Yet Job’s emotions and attitudes actually vacillated between trust and despair. A few of his remarks seem incongruous with the affirmations of faith I cited: “Let the day perish on which I was to be born, and the night which said ‘a boy is conceived'” (3:3). “Why did I not die at birth, come forth from the womb, and expire?” (3:11).
He also muttered, “For my groaning comes at the sight of my food, and my cries pour out like water….I am not at ease, nor am I quiet, and I am not at rest, but turmoil comes” (3:24, 26). Also, “I will not restrain my mouth; I will speak in the anguish of my spirit, I will complain in the bitterness of my soul” (7:11). Job 10:1-3 adds to his negative reactions: “I loathe my own life. I will give full vent to my complaint….I will say to God …’Is it right for You to oppress?'” (10:1-3) And in the same verse where Job announced that he still hoped in God, he said, “Nevertheless, I’ll argue my ways before Him” (13:15).
I’m not saluting Job’s negative cries nor His view of God they embody, yet his honesty demonstrated that faith in the Lord sometimes coexists with doubts and hard questions. Perhaps his transparency before God was just as important to his moving past the immobilizing pain as were the affirmations of belief. His pendulum swings from positive to rancorous attitudes were ensconced in an ongoing conversation with God. His inconsistency revealed Job’s humanity. The negative venting didn’t move Job farther away from God, but ironically demonstrated that he believed there was a God to whom he could pour out his pain.
Job’s communication with God led to a disclosure from God that Job sorely needed in order to heal the throb of his raw pain. God never told Job why the tragedies occurred, but He revealed more about Himself as their conversation progressed. He shifted Job’s focus from his affliction to a God who can be trusted even when the meaning of the suffering is elusive.
God didn’t populate Job’s home with new children nor restore his fortune until He revamped Job’s view of Himself.
Jeremiah prophesied in Judah prior to the nation’s deportation to Babylonia. He observed the moral erosion of God’s people and saw the debilitating consequences of God’s discipline. But folks didn’t heed his call for repentance, conveyed over a forty-year period. Their apathy wasn’t Jeremiah’s only problem. Opposition included threats on his life, a stint of imprisonment, and being lowered into a cistern, where enemies intended for him to die.
Though his affliction wasn’t as painful as Job’s, Jeremiah 20 reveals a similar vacillation between trust in God, and complaints against Him.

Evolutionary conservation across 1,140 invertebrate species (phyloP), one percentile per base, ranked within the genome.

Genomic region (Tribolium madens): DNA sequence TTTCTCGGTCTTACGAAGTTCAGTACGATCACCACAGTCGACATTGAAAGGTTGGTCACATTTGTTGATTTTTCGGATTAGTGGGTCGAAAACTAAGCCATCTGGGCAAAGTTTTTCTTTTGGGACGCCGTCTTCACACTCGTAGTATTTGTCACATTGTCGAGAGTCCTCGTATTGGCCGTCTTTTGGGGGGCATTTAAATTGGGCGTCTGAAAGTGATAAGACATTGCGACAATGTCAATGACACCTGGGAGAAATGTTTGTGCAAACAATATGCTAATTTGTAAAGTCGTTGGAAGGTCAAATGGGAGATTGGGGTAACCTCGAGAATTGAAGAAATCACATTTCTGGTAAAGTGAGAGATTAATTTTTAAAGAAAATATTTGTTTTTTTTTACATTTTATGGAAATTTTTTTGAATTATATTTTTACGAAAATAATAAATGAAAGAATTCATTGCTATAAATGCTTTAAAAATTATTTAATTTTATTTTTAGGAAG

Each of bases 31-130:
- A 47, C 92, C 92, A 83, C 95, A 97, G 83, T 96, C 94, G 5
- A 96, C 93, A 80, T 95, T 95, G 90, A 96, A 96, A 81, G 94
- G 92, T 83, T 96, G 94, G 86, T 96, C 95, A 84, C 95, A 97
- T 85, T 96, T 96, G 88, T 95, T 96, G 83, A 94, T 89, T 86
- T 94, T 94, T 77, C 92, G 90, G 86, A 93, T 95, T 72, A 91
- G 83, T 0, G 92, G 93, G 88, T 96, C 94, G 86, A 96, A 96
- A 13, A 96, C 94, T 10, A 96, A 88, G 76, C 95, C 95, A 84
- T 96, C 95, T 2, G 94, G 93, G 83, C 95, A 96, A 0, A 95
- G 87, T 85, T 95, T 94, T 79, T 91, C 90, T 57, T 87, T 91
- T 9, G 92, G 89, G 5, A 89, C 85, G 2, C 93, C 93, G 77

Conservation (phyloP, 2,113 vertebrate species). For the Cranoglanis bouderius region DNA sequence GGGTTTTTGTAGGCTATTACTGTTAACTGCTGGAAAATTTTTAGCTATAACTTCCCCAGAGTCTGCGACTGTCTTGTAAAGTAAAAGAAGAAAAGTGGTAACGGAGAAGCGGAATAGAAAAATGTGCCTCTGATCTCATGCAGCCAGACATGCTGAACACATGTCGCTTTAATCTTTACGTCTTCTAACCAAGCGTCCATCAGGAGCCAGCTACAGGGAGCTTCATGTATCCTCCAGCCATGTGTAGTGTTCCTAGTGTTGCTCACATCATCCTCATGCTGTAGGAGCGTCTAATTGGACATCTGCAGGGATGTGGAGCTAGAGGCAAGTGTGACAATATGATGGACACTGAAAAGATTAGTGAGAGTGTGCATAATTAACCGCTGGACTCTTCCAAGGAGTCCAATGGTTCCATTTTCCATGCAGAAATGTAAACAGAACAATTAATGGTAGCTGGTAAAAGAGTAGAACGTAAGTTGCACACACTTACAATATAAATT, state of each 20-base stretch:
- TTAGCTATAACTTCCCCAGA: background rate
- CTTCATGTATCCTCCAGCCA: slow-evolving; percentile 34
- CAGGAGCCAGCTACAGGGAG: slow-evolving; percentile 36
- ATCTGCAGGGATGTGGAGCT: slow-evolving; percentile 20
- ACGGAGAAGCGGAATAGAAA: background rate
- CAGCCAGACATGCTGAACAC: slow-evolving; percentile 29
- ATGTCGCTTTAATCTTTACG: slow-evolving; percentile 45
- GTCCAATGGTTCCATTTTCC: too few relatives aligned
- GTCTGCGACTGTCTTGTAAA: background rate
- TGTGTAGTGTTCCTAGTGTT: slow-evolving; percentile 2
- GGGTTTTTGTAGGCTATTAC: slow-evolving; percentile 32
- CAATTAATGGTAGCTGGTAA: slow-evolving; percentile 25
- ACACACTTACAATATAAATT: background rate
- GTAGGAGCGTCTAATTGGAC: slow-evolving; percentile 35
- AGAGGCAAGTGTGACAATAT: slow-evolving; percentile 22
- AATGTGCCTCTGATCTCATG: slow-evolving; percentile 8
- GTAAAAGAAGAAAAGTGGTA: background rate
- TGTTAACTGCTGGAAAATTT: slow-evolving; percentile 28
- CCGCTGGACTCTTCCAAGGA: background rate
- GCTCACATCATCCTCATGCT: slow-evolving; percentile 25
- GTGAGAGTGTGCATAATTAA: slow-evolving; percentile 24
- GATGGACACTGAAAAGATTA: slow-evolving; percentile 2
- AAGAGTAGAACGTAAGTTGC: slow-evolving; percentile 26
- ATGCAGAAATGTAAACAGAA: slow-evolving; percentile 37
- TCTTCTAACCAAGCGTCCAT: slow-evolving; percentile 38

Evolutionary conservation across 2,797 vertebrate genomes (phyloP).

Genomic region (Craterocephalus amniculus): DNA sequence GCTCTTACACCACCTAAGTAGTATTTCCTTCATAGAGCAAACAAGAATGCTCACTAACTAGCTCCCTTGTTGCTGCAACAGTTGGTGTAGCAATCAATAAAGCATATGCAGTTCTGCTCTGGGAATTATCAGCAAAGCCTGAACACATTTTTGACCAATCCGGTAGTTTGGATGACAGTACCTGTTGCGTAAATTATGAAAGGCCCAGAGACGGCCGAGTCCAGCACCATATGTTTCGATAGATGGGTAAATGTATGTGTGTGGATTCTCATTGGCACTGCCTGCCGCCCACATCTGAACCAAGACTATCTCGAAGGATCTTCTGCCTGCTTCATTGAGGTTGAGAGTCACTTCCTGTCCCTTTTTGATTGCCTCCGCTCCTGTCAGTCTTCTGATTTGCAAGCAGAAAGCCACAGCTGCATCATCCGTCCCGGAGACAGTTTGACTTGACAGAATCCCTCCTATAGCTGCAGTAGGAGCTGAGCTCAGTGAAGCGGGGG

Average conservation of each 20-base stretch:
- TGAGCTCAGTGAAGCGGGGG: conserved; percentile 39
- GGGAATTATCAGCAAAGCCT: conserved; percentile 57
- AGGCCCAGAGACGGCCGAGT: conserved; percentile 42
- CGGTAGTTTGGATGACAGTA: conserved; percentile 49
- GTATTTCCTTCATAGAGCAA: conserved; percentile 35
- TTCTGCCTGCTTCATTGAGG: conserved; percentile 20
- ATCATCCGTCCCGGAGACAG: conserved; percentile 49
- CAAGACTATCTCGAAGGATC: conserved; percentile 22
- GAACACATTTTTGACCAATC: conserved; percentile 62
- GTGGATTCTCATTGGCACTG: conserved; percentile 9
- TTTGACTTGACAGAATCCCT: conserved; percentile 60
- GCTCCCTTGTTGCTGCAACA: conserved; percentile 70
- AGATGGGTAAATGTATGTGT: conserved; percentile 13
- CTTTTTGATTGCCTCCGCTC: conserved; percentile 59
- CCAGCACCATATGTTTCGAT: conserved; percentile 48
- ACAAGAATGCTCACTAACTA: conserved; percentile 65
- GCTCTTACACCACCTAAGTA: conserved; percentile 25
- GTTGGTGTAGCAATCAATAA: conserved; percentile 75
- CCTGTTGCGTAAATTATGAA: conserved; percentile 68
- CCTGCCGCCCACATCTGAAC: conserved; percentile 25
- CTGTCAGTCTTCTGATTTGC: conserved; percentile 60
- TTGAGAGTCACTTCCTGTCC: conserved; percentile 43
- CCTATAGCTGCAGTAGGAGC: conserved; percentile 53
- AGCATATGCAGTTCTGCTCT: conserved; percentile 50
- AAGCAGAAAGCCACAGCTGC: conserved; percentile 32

“O Lord, You have deceived me and I was deceived; You have overcome me and prevailed. I have become a laughing stock all day long” (20:7). “For me the word of the Lord has resulted in reproach and derision all day long” (20:8). Yet a few verses later he shifts to a stout proclamation of faith: “But the Lord is with me like a dread champion; my persecutors will stumble and not prevail” (20:11). “Sing to the Lord, praise the Lord! For He has delivered the soul of the needy one from the hand of evildoers” (20:13).
What surprises the reader comes in verse 14-18. Jeremiah reverts once again to self-pity and cries, “Cursed be the day when I was born….Why did I ever come forth from the womb to look on trouble and sorrow, so that my days have been spent in shame?”
Let me reiterate that I’m not commending Jeremiah’s rancor, just showing the realism of back-and-forth attitudes when it comes to thoughts about God and painful circumstances. But like David and Job, he voiced his emotions to the Lord, and the very act of transparent disclosure kept him tied to God through the struggles of his ministry. Once again, I believe the honest cries were integral to the resiliency of his faith and to a deeper walk with God. He would rather we reveal even repugnant thoughts than suppress them, pretending we are on top of things when inside we’re frustrated and seething.
Ironically, even the disgusting things we voice to Him reveal faith in God. Why else would we communicate these things to Him?
Don’t cross the line into disrespect and open rebellion against God. But do pray honestly, and if necessary, ask God to remove or transform the erroneous or inappropriate attitudes that you are disclosing. Plead for deeper faith in Him, especially when you don’t seem to have it. “Pour out your heart before Him; God is a refuge for us” (Psalm 62:8).
Which of the biblical examples resonates most with you? Why?
In what ways do your prayers need to be more transparent and honest?
What is something negative you feel–toward another person or toward God–that you haven’t admitted to Him, because you’re afraid He won’t accept you if you’re honest? How does this fear reveal a defective view of your justification? Take time today to speak with God about the negative attitude or emotions.